The current prices were approved at a board a meeting in July 2017. A video recording of that meeting shows there was no debate or discussion of the prices. Instead, the board of supervisors unanimously approved the ZSFG charges in a voice vote that latest less than a minute.
At the time, San Francisco Mayor London Breed was serving on the Board of Supervisors and voted to approve the prices. Her press office did not respond to an email or phone call asking for comment on her vote.
The fees at Zuckerberg General have nearly doubled over the past decade. In 2010, the emergency room fees at the hospital ranged from $287 to $6,118, depending on the severity of the visit. Now the prices range from $525 to $11,958.
But there is little record of public discussion or debate over that increase. Meeting records for each vote on the hospital prices since 2010 show that the fees have always been approved unanimously.
“I cannot recall there ever being any discussion of them,” says Peskin, a board member who has served on and off since 2001. “I don’t think there has ever been a split vote, and that’s been true as long as I’ve been on the board of supervisors. But that will probably change now.”
Part of the sharp increase may have to do with the fact that the hospital often runs a deficit, with operating costs outstripping the revenue brought in from patient visits. Public financial disclosure documents from the California Office of Statewide Planning and Development show that the hospital lost money in five of the past eight years. Those figures cover day-to-day operations, however, and do not include large charitable gifts — such as the $75 million donation Mark Zuckerberg and his wife, Priscilla Chan, made in 2015.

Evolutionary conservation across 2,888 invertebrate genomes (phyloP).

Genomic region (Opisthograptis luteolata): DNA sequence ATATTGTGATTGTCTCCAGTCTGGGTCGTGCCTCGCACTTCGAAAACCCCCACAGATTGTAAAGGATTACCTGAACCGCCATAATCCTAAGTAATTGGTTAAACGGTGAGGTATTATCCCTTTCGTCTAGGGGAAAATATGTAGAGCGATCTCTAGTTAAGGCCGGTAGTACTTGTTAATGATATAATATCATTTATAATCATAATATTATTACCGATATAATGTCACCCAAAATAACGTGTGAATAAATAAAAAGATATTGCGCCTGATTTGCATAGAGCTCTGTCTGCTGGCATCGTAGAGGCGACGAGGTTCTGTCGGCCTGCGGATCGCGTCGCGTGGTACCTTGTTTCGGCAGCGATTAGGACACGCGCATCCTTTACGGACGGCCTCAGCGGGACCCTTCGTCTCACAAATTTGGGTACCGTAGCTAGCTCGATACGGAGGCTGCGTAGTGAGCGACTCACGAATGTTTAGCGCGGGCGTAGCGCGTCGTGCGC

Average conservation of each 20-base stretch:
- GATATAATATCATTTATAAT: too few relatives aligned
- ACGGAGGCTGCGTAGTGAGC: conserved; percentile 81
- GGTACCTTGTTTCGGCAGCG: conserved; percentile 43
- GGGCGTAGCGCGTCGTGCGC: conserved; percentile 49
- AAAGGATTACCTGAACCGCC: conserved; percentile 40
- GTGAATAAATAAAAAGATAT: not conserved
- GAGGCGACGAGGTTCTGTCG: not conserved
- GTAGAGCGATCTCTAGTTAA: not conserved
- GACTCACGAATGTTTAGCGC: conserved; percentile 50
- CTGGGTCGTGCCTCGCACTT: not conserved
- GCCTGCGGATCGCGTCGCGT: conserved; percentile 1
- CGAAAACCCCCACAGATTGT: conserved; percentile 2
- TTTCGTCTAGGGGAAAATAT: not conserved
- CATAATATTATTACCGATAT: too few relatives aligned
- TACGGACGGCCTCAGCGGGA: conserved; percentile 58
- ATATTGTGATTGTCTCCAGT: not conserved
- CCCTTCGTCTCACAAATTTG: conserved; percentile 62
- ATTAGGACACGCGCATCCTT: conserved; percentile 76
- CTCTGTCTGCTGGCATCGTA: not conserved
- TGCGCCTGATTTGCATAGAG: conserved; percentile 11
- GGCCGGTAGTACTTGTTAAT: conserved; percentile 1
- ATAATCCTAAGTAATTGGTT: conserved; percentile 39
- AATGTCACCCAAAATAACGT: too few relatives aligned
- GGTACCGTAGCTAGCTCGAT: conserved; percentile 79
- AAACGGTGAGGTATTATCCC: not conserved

Those same financial disclosure forms also show that the emergency room is one of the few places where the hospital appears to generate revenue, bringing in more than enough money to cover overhead costs. In other departments, like acute pediatric and psychiatric care, the hospital routinely loses money on the care it provides.
The San Francisco Board of Supervisors now plans to bring greater scrutiny to the hospital’s billing practices in light of Vox’s reporting.
Hillary Ronen, one of the supervisors co-sponsoring the new hearings, voted to approve the hospital prices in 2017. Now, she says, she wants to take a closer look at the issue.
“The department of public health is our biggest general funds department, and has close to a billion-dollar budget,” says Ronen. “This out-of-network pricing just didn’t grab my attention at the time of approving that bill. Now that I’m aware, it’s something I will be looking into and fixing.
Ronen says that she had never received constituent complaints about the issue until last week, when Vox ran a story about the hospital’s billing practices. “After your article ran, it spawned a lot of people to reach out and tell their stories,” she says.
Gordon Mar, a new supervisor who began his term this month, chairs the board’s government oversight committee, and also says he’s “committed” to making sure they investigate this issue.
“Zuckerberg San Francisco General Hospital is our largest public hospital and the only level-one trauma center in the City, and can and should be a place for high-quality, affordable care for all our resident,” he said in a statement. “While we as a City should absolutely seek reimbursement from private insurers, we should not be placing the burden of exorbitant bills on patients – who deserve the highest quality care, not the highest possible costs.”
Nicole Fallert contributed research to this story.